Gonzalo Fernández de la Mora

Member of the constituent Congress of Deputies

Gonzalo Fernández de la Mora y Mon (Barcelona, 1924 – Madrid, 2002) was a Spanish essayist and politician.

Quotes edit

Egalitarian Envy: The Political Foundations of Social Justice (1987) edit

Translation by Antonio de Nicolás. New York: Paragon House publishers.
  • For something to be envied it must have two conditions: it must be valuable and it must belong to someone else. This “belong to someone else” is essential: there is no envy without an ownership. And why is it necessary that the good have an owner? Because what is envied is not the particular good, but the joy that it normally carries with it to its owner. The preoccupation of the envious is the happiness of his neighbor. But not all forms of happiness are envied: it is also necessary that the envious person misses the extra happiness that the other enjoys. Envy requires a relative emptiness of happiness and finally the acknowledgment that it cannot be filled in an acceptable space of time. Envy is the pain one feels in the presence of someone else’s happiness, a superior, desired, inaccessible, and unreachable happiness.
  • Envy is pain at someone else’s happiness; jealousy is the pain we feel when we fear that someone else may interfere with the monopoly we have over the person who makes us happy. The envious wishes to deprive the other of something, while the jealous person feels dispossessed of someone he feels belongs to him.
  • [E]nvy does not provide any valid information about the surrounding environment. On the contrary, it presents the superior person as an enemy and a scandal, and not as a friend and a model; it narrows and darkens the vital horizon, instead of opening it up and shedding light on it; it identifies the envious’s path of happiness with other people’s, and this produces self-ignorance and depersonalization…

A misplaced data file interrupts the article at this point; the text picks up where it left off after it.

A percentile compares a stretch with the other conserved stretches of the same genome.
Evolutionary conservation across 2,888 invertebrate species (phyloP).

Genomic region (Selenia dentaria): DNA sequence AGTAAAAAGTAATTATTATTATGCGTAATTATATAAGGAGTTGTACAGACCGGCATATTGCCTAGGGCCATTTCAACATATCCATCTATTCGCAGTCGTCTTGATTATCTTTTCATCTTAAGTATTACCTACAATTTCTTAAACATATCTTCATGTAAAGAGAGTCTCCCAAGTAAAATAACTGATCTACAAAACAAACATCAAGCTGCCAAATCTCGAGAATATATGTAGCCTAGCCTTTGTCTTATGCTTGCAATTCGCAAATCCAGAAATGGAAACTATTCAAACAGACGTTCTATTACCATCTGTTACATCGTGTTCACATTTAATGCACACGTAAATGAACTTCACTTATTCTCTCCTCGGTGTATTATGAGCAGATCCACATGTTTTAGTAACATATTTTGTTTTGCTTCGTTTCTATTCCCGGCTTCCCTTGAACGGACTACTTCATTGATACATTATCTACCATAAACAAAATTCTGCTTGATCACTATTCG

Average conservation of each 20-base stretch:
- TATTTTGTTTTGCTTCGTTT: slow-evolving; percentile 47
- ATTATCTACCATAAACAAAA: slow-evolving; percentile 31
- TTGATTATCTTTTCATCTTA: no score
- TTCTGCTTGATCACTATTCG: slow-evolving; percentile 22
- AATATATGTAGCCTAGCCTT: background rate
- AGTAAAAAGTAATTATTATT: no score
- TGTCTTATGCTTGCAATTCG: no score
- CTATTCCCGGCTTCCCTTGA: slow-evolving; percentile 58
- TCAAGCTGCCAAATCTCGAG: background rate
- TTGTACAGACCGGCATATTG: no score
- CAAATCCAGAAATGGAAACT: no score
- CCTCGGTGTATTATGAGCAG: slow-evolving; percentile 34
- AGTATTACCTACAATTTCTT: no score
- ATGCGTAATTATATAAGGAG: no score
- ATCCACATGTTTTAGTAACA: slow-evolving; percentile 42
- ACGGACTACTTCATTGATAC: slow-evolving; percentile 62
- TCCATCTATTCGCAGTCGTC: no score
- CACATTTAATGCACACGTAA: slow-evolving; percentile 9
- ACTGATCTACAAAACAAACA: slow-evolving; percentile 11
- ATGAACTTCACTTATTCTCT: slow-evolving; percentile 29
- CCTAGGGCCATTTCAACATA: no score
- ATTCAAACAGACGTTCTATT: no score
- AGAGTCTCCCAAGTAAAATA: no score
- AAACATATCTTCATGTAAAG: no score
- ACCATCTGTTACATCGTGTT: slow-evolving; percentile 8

• Why [do politicians] appeal to deleterious envy rather than to creative emulation? For the reason that emulation does not accentuate the division, and division is what interests the polarized political class. Emulation distributes energy along the whole group and does not promote the formation of incompatible factions.
  • Demagogues appeal to envy because its universality makes potential victims of all people and because the invincible inequality of our own personal capabilities and of the irremediable limitation of many social goods makes it inevitable that the majority will feel inferior to certain minorities. The promotion of this envious feeling of inferiority is the dominant political tactic, at least in the present age. The demagogic promotion of envy, as with everything else that refers to this unpublishable feeling, is not carried out in public but undercover.

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